When he was a young boy, Manjiro Nakahama ran away from his home in a poor Japanese fishing village. Joining up with some fishermen who took him under their wing, one of their fishing excursions soon turned into a disaster, stranding them on a deserted island. As they awaited their rescue, he had no idea he was about to say goodbye to his country for two decades and hello to what would lead to adventures on whaling ships, tropical islands, and even a life in America. Or that he would someday grow up to be the man responsible for opening the door between Japan and the rest of the world.

The New Bedford Samurai is an amazing and true story in a narrative setting. I’ve read quite a bit of Japanese literature, so I was pleasantly surprised to discover author Anca Vlasopolos’ book reads very much in the Japanese style. The writing has an almost fable-like quality, something I’ve often felt while reading a Japanese novel, and this style works well here, as Manjiro lived a life that could only have come from either a wild imagination or complete truth. One simply cannot read this book and wonder why we haven’t heard of Nakahama before. Vlasopolos has certainly brought forth a story long awaiting a writer to share it.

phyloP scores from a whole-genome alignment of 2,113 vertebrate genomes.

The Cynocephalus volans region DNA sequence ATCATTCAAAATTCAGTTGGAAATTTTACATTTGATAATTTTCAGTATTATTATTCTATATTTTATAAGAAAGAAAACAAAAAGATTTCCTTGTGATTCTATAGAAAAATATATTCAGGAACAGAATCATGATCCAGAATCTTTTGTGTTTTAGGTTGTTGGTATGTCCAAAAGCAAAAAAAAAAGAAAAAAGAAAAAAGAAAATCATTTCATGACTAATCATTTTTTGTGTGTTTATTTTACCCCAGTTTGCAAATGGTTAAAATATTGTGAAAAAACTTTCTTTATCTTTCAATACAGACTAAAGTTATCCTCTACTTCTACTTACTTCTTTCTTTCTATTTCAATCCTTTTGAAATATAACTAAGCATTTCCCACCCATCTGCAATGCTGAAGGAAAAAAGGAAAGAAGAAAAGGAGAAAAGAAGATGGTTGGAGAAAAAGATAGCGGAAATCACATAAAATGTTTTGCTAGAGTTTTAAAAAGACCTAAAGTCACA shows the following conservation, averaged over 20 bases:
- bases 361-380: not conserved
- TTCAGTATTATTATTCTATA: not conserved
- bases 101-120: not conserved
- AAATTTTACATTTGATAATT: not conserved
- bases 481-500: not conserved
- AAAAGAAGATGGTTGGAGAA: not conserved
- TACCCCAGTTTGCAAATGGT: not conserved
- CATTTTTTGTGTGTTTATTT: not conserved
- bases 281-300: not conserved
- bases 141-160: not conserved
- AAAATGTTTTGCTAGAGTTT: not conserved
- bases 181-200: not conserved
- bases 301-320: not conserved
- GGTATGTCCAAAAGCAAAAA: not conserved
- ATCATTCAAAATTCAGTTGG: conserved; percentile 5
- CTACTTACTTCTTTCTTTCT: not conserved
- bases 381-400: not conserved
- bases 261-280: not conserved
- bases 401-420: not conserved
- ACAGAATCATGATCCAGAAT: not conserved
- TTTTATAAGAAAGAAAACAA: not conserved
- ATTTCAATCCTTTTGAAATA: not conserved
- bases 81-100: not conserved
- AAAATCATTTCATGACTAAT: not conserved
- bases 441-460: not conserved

It is evident Vlasopolos did extensive research for this book, and she even mentions traveling to Japan to do so. Manjiro Nakahama’s life was complex, spanning many countries and major world events, and she takes you through every fascinating corner. She not only provides the reader with a story of a man that had to be shared, she manages to include a look into how the ways of today’s world have affected the environment. The reader will ponder not only how the attitudes of yesterday have impacted the earth of today, but how today’s attitudes will impact our future as well.

Read an excerpt of The New Bedford Samurai.

Part of the Japanese Literature Series by Dalkey Archive Press, The Glass Slipper and Other Stories features World War II era shorts in a setting unique to American readers. In fact, of the three from this series I’ve reviewed so far, this one is my favorite due not only to the setting, but the contemporary flow that allows the reader to easily place themselves in the position of every protagonist.

Narrators of each story grapple with honesty, both in relationship to others and within themselves. While this is a theme most authors visit at some point in their writing, Shotaro Yasuoka set these shorts against a backdrop of a warring Japan, giving a flavor to this book that is anything but ordinary. The writing style and translation is so smooth and comfortable, English readers will forget the book was originally written in Japanese. These same readers can also expect to learn more about behind-the-scenes WWII Japan than any of their U.S. school history books ever put forth; and I guarantee it’s a lot more fun than sitting in Mr. Johnson’s World History class!

Other books reviewed here from Dalkey Archive Press’ Japanese Literature Series:
The Budding Tree
The Temple of the Wild Geese and The Bamboo Dolls of Echizen

Another installment of the Japanese Literature Series by Dalkey Archive Press, these two Tsutomu Mizukami Novellas allow an English-speaking readership its first look at The Temple of the Wild Geese and The Bamboo Dolls of Echizen.